IMDb Rating: 7.5 TV-MA | 3h 9min | Documentary, Crime |13 Jan 2021 (Australia) | TV Mini-Series Metacritic: 72/100 Rotten Tomatoes Rating: 73 % Fresh (Critics), 82 % Fresh (Audience) […]
TV-MA | 3h 9min | Documentary, Crime |13 Jan 2021 (Australia) | TV Mini-Series
Rotten Tomatoes Rating: 73 % Fresh (Critics), 82 % Fresh (Audience)
Director: James Carroll, Tiller Russell
Stars: Gil Carrillo, Frank Salerno, Tony Valdez
IMDb summary: This limited docu-series tells the true story of how one of the most notorious serial killers in American history was hunted down and brought to justice.
PLEASE BE AWARE BEFORE YOU READ ON WE ARE NOT SPOILER-FREE. THANK YOU.
RICHARD RAMIREZ NIGHT STALKER REVIEW
The world is in awe of serial killers. In awe in the sense that we set ourselves apart from these animals, these “monstrosities” to make ourselves feel better and safe. Yet, we still find something undeniably intriguing about them. Night Stalker: The Hunt for a Serial Killer aims to show us every angle as two Los Angeles detectives recount their experience of hunting down Richard “The Night Stalker” Ramirez, one of the most prolific serial killers in American history.
Two detectives, Gil Carrillo and Frank Salerno, cracked the case, which completely dominated the media and the minds of everyone living in Los Angeles at the time. For many months, the detectives had very little to go on other than a shoe print that seemed to be showing up at every murder scene. Could this be the thing that breaks the case? A shoe print? Well, it did, and it didn’t thanks to external forces giving away clues that were supposed to be highly confidential. It took so long to catch this killer because he was nothing like other serial killers known to law-enforcement at the time. He was entirely unique.
The re-telling of the events from the men who lived through them is fascinating. This killer was like no other they had seen, which meant that in terms of catching him, he could literally be anyone. They had nothing that set him apart; there was nothing they could use to track him other than a shoe print that kept showing up at almost every crime scene. The serial killer Richard Ramirez wasn’t really all that unique in his background and life experiences. He came from a broken home (as many killers do) and was the subject of constant physical and mental abuse at his father’s hands. His later life experiences proved to influence him as he got older, which is not mentioned here. But it’s no surprise at all that these experiences shaped him into the serial killer he became.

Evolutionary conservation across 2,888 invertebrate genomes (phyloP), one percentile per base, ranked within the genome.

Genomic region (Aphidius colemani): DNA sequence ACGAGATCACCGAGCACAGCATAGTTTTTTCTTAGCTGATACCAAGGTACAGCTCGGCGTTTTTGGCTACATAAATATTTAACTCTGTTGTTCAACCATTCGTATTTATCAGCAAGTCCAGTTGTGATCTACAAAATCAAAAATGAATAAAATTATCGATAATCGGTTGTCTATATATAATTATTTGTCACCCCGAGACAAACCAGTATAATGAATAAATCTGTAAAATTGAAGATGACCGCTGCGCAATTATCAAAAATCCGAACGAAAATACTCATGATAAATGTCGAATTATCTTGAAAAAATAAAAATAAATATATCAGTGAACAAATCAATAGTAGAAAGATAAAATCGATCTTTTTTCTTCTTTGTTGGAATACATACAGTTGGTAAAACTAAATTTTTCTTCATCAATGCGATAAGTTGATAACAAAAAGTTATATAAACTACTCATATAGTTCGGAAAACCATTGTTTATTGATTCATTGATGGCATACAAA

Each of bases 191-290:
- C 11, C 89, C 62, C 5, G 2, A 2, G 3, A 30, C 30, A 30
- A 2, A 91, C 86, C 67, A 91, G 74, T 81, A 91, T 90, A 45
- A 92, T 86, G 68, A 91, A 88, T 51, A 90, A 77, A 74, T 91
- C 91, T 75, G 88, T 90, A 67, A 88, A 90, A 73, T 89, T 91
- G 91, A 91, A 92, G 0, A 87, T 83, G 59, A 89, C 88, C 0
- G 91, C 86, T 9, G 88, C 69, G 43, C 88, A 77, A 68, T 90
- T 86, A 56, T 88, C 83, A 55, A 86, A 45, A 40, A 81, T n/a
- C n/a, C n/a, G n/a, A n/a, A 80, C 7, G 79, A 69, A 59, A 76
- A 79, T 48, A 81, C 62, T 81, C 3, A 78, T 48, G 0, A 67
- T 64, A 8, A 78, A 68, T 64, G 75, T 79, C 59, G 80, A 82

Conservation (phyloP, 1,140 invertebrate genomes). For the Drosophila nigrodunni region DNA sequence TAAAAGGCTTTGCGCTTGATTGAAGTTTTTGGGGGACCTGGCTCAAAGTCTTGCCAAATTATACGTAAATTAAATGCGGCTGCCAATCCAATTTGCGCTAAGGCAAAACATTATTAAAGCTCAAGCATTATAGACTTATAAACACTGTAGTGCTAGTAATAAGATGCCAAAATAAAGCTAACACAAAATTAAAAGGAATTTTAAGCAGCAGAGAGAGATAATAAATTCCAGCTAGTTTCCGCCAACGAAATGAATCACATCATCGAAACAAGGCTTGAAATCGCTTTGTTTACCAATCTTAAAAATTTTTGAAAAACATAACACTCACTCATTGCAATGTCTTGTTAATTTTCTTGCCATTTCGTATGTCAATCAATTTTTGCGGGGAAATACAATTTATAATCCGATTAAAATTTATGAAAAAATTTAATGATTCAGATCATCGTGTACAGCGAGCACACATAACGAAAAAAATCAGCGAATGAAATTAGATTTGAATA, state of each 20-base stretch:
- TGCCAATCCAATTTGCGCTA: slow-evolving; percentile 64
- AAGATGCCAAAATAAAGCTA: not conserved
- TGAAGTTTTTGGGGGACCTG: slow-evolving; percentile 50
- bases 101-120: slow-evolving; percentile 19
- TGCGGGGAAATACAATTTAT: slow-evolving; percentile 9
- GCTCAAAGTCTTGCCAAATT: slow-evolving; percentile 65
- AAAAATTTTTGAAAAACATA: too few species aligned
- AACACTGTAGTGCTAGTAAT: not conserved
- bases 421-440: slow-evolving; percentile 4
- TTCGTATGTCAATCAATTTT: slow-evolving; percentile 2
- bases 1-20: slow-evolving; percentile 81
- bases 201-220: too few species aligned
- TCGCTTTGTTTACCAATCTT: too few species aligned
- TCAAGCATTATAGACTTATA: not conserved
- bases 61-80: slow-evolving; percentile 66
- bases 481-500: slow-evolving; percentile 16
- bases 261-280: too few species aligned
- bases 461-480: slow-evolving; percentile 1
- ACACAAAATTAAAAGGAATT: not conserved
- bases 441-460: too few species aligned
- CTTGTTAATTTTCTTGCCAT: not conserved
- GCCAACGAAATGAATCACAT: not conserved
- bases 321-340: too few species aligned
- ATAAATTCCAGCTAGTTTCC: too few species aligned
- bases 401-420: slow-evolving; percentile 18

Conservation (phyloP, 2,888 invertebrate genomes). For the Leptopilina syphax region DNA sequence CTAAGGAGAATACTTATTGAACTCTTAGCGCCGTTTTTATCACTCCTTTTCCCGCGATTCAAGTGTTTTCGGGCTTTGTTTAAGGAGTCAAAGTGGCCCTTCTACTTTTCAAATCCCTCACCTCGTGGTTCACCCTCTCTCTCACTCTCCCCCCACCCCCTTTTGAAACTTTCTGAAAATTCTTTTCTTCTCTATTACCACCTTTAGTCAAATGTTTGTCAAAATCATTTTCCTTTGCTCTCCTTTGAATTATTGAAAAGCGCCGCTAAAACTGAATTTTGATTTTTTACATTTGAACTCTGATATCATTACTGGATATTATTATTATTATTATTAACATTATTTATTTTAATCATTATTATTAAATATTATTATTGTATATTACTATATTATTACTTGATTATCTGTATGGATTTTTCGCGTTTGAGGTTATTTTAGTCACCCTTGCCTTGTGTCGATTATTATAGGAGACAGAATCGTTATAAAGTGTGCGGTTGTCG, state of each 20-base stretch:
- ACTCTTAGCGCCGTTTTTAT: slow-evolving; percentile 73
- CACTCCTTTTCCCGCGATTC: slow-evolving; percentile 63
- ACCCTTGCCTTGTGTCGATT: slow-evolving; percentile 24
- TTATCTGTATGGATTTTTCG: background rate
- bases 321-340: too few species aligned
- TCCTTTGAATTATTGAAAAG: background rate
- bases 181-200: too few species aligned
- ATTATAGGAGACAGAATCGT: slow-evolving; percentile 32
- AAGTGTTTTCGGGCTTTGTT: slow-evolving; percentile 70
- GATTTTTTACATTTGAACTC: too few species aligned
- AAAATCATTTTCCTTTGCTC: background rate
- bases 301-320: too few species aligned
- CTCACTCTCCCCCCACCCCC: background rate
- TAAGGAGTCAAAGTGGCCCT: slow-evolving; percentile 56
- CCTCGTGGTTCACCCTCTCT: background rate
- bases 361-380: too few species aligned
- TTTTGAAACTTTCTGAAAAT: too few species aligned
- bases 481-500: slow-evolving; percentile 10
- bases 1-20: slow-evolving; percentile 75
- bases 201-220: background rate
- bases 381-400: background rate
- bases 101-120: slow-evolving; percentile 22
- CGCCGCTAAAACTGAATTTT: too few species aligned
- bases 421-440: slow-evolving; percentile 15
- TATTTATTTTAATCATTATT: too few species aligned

The investigation was hindered many times by both the cops investigating the crimes and the Mayor of San Francisco who leaked highly confidential information about the evidence the police were using to apprehend Ramirez. One can only shake their head at this. Various law enforcement agencies were unwilling to share and pool their resources to catch Ramirez, which only gave Ramirez more time to continue killing and attacking people. This is truly shocking and mind-boggling.
As a documentary, Night Stalker: The Hunt for a Serial Killer attempts to cover several different experiences of people who lived through the serial killer’s spree in the 80s, including the detectives that caught him and several survivors of his attacks. Listening to these people explain how much the killer had affected their lives is disturbing and mentally and emotionally exhausting. But it does paint a comprehensive picture of Richard “The Night Stalker” Ramirez and the chaos he created for the law enforcement agencies involved in apprehending him.
Richard Ramirez is now long gone, passing away from natural causes after being on death row for 23 years. Is that the same as “justice being carried out?” Some will argue yes and others no. The result is the same, but it doesn’t really respect the men and women who were both part of the killer’s investigation and his victims. Sometimes death is not enough. Not for men like Richard Ramirez.
Overall, Night Stalker: The Hunt for a Serial Killer is an engrossing documentary. For those who are at all interested in documentaries about serial killers or for those with interest in crime-related content, this one is worth checking out. Just don’t watch it alone.
Check out the trailer: